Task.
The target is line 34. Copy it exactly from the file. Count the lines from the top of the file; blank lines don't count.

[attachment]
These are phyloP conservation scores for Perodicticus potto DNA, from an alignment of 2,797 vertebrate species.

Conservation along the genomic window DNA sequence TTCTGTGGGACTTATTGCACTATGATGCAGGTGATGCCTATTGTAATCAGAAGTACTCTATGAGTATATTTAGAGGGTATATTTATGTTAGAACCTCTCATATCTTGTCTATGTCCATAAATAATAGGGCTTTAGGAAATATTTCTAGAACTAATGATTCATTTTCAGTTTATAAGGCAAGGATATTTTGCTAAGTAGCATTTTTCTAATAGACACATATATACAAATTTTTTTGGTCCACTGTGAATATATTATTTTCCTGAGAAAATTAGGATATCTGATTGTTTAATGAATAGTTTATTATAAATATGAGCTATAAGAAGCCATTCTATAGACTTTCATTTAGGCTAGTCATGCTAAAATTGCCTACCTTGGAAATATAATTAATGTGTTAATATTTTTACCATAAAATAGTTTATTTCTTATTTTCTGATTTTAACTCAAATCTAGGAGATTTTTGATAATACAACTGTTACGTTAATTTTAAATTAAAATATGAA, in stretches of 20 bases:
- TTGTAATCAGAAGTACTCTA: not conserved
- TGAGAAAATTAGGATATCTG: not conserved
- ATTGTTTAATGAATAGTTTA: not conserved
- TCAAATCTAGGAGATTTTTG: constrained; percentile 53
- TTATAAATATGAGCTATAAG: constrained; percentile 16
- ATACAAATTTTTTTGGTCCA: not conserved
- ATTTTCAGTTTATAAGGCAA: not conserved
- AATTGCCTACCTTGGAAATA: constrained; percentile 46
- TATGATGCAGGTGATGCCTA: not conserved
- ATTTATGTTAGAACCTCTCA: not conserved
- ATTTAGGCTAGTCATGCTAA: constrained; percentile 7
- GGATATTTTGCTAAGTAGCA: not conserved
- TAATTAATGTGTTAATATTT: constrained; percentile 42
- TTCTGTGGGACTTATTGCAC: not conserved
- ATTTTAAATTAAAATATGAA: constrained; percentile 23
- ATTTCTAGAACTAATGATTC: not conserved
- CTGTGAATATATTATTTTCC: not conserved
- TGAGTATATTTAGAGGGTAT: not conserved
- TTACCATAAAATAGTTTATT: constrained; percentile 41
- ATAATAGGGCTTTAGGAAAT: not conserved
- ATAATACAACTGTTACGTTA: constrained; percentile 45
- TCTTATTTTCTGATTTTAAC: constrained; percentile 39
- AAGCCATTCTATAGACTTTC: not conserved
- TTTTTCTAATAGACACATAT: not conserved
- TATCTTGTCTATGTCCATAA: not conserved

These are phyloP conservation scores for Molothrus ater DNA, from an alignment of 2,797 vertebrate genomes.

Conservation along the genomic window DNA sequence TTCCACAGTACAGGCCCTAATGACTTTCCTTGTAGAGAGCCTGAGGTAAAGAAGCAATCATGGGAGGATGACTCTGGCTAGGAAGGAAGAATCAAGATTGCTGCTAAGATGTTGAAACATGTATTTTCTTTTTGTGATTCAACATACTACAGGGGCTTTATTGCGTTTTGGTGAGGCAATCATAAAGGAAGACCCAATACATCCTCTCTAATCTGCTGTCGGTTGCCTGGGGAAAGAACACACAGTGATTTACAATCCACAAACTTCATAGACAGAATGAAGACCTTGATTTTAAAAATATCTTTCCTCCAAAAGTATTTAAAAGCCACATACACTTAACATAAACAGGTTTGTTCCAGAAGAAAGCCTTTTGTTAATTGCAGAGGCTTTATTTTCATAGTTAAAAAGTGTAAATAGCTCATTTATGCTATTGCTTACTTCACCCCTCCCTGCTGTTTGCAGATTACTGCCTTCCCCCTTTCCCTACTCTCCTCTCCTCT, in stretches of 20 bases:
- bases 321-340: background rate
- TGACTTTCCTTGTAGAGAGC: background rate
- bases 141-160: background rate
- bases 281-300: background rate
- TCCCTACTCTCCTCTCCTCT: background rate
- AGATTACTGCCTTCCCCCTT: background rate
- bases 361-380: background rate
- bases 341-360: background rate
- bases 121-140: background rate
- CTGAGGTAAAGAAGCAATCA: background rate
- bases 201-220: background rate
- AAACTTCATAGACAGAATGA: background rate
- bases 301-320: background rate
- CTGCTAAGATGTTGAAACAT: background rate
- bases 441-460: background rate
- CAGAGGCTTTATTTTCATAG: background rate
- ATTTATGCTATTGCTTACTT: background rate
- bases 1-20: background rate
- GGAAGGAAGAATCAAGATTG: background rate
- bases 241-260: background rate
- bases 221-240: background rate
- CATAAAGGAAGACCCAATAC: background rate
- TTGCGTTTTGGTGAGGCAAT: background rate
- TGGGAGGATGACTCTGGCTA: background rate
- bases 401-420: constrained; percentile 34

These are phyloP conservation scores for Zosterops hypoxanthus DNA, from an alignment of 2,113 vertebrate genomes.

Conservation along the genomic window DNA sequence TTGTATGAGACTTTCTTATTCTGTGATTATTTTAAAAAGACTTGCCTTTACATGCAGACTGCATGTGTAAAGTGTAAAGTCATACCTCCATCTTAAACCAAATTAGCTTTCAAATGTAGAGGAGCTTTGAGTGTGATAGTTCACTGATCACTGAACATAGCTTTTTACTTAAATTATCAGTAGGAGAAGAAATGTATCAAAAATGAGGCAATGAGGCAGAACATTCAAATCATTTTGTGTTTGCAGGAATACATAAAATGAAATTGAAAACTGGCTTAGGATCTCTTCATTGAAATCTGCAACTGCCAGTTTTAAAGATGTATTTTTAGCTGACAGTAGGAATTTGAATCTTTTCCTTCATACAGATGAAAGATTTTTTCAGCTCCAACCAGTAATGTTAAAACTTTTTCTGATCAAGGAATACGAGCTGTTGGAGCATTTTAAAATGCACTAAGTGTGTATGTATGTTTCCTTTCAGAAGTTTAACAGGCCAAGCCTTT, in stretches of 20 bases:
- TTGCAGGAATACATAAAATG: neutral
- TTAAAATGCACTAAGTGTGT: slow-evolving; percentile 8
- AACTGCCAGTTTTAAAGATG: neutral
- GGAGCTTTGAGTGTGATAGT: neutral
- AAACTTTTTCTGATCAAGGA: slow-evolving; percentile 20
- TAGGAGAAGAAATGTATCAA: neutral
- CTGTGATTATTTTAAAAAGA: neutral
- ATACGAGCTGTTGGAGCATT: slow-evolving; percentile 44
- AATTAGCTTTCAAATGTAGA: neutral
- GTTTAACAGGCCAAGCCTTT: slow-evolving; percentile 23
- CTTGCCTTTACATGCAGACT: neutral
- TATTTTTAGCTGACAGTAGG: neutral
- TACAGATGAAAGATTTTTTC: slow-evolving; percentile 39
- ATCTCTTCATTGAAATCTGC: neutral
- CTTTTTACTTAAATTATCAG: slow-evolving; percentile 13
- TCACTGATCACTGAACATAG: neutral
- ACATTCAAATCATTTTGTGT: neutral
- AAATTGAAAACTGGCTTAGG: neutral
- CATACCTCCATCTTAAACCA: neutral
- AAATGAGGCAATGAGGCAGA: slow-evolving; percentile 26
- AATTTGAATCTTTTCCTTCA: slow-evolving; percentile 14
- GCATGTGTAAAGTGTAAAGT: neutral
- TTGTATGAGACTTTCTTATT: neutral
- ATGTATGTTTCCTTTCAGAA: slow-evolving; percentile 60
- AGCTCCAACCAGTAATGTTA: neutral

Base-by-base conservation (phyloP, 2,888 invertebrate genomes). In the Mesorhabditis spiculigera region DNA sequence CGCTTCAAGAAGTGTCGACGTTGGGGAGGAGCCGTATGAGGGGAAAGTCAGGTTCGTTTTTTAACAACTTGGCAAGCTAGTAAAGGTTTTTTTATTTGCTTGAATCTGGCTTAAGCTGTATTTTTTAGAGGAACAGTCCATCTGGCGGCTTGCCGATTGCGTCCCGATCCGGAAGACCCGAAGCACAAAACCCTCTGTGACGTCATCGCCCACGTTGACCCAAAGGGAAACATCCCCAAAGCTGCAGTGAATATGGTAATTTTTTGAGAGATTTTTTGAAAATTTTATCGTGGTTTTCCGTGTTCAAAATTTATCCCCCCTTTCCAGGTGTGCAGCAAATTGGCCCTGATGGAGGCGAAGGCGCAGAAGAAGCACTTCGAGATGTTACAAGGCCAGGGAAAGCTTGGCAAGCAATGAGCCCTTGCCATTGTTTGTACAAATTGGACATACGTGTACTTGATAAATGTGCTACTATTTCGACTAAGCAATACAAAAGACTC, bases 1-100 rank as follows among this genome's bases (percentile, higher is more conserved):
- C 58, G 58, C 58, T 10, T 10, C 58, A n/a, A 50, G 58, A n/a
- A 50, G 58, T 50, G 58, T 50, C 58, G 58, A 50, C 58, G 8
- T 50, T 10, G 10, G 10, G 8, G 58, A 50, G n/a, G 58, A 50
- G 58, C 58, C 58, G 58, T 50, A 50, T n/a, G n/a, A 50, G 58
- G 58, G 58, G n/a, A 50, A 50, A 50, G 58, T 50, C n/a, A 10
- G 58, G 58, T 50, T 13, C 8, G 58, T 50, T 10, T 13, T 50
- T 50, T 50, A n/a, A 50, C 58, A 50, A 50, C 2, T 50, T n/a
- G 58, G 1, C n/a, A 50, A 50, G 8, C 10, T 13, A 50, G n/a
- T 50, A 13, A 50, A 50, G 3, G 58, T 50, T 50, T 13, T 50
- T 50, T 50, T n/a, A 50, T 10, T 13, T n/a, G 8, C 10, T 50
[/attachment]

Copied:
- TCCCTACTCTCCTCTCCTCT: background rate